3 Funding Tips To Raise Millions During Your Series B Round

I recently experienced what it’s like to raise $80 million during a Series B round.

During this process, I learned the major difference between each financing round comes down to your relationships. By the time you start your Series B, you have a track record with institutional investors because you’ve already successfully made it through one round of raising professional money.

What to consider before you raise funding for a Series B

But you’ll find that the type of investors you need change according to the round. You have certain investors in the seed stage, and you take on new ones in your Series A. And when you start thinking about going public, that’s an entirely different group—the crossover investors.

It’s tricky because you have to remember that fundraising deals are about more than just the numbers on a spreadsheet. Most of the investors interested in your company know each other. They do deals together and compete against each other all the time. So the relationships between you, your Series A investors, and your potential Series B investors can be extremely difficult to navigate.

Managing these rounds is a high-quality position to be in, but it’s also one that takes plenty of careful preparation. And truthfully, if you’re beginning to think about your next round just before it starts, you’ve probably already lost.

Here are a few tips that I’ve learned about what it takes to secure financing:

  1. Balance the relationships between old and new investors.

Your Series B comes with the opportunity to build stronger relationships with your previous investors. That’s important because those are the people who will be talking about your company with other investors.

Remember, everyone has other companies in their portfolio—it’s not just your company they’re funding.

When your investors meet with others in the industry, you want them talking about your company rather than another investment. You also want them to be singing praises because there is no “neutral” when it comes to a recommendation. You need investors to truly be evangelists for your business, to talk you up wherever they go.

Think of it as a job reference. Nowadays, if a reference says anything less than, “This person is a rockstar,” people take it to mean that employee is essentially a dud.

The dilemma is that while your Series A investors were extremely important to you during that round, they may not be the investors you need going forward. If you are in a position where going public is a real possibility, then you need the crossover investors who will be there for you today and when you go public.

Typically, your Series A investors are not those crossover investors.

The back and forth between the two can be tricky, and you have to strike a balance between being fair to your current investors and bringing in the type of people you need going forward. Your job is to find a happy medium.

  1. Make time for everyone involved in the process.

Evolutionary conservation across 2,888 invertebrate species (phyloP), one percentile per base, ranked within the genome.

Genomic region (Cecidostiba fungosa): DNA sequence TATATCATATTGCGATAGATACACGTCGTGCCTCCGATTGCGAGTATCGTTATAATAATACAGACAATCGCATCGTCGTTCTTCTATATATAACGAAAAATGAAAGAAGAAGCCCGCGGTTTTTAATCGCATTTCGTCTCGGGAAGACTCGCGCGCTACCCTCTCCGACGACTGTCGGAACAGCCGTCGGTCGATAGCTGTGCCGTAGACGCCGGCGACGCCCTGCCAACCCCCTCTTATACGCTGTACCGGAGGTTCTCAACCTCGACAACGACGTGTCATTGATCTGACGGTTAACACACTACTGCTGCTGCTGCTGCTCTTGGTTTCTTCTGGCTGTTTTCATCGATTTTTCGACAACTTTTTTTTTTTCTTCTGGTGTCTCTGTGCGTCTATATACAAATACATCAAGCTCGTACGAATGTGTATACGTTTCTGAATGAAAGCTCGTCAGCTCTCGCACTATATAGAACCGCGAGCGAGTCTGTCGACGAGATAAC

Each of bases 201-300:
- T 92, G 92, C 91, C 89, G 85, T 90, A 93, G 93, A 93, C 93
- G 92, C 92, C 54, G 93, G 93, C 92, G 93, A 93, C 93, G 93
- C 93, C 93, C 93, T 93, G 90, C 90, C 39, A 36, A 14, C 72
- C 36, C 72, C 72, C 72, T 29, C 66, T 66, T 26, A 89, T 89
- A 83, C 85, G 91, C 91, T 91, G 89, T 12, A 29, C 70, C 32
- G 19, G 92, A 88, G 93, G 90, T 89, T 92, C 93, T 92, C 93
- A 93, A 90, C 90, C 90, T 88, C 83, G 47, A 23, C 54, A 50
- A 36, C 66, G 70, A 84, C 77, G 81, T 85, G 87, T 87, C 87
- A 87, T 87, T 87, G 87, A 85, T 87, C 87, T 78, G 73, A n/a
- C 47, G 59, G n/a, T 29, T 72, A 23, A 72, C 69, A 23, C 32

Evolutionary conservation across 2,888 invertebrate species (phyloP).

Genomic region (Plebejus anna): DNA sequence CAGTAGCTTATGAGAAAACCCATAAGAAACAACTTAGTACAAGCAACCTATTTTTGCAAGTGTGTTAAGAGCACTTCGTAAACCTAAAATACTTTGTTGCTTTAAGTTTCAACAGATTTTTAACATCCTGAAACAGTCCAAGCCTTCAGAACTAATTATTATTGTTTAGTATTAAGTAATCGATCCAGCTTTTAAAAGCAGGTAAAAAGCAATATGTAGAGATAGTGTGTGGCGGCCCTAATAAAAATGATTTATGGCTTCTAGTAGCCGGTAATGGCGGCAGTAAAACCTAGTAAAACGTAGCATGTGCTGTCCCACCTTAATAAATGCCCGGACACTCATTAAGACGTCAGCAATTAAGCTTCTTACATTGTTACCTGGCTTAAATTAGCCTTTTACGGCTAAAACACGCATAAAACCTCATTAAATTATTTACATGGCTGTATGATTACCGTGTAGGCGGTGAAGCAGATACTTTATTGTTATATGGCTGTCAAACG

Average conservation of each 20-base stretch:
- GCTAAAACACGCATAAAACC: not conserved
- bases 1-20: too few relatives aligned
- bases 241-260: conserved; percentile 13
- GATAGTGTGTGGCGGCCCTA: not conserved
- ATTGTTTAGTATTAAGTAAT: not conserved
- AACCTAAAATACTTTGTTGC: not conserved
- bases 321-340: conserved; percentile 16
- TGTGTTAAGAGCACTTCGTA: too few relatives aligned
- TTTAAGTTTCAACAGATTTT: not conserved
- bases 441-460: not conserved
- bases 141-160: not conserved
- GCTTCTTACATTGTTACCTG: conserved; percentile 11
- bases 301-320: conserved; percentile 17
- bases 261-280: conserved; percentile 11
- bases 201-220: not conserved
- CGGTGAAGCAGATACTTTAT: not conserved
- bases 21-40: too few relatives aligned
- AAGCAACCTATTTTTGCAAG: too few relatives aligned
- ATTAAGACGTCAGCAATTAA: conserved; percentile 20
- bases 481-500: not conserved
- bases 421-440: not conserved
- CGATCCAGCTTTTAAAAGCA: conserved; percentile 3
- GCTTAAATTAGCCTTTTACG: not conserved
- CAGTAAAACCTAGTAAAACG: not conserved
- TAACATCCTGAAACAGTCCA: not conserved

When you’re in the thick of the funding process, it’s easy to begin thinking that the numbers are all that matters. You hit your milestones, you get your funding. Simple as that.

The truth is, the personal relationships you develop with your board and your investors can be just as important.

I remember after our Series A, things were going really smoothly. The company was doing well, and we hit our first milestone ahead of time. So I figured the next tranche of funding would be released to us, just like that.

Unfortunately, because we had been doing well and were transparent about our business, I hadn’t been putting in any time with some of the investors. I actually thought I was doing them a favor by not wasting their time.

That wasn’t the case. One of them told me, “Well, you never took the time to come to visit and talk about our partnership.” As soon as he said it, I thought, “Oh wow, that’s true.”

You can’t think of these relationships like an algorithm, where you plug in some numbers and everything comes out just fine. People want to feel like a part of the process, no matter the situation. My mistake was thinking the interactions in-between rounds weren’t important because everything was fine.

  1. Think about meetings as opportunities. Not hassles.

Most people don’t look at meetings the right way. They only see the pain of a disrupted schedule, not the opportunity.

And there’s a saying among CEOs that any board meeting where you don’t get fired is a good meeting. Trust me, I know there’s a lot of pressure. But you’re going to be judged on the way you act in every meeting because it’s the nature of being in a public setting. You can either take advantage of that judgment or allow it to take advantage of you.

During a funding round, the way you come across in meetings is extremely important. It goes back to the idea that you want your investors evangelizing about you. If you take the time and effort to hold effective investor and board meetings, you’re giving off a strong impression that you’re organized, reliable, and trustworthy.

While a great company will take you far, when there’s money on the line, it’s often your relationships that will get you and your team across the finish line.

Praveen is the President and CEO of Morphic Therapeutic Inc, a biotech company leading the development of a new generation of oral integrin drugs. Previously, he served as the Senior Vice President of Corporate Development and Global Strategy at Cubist Pharmaceuticals, until the company’s acquisition by Merck in 2015.

  • Originally published November 26, 2018, updated April 26, 2023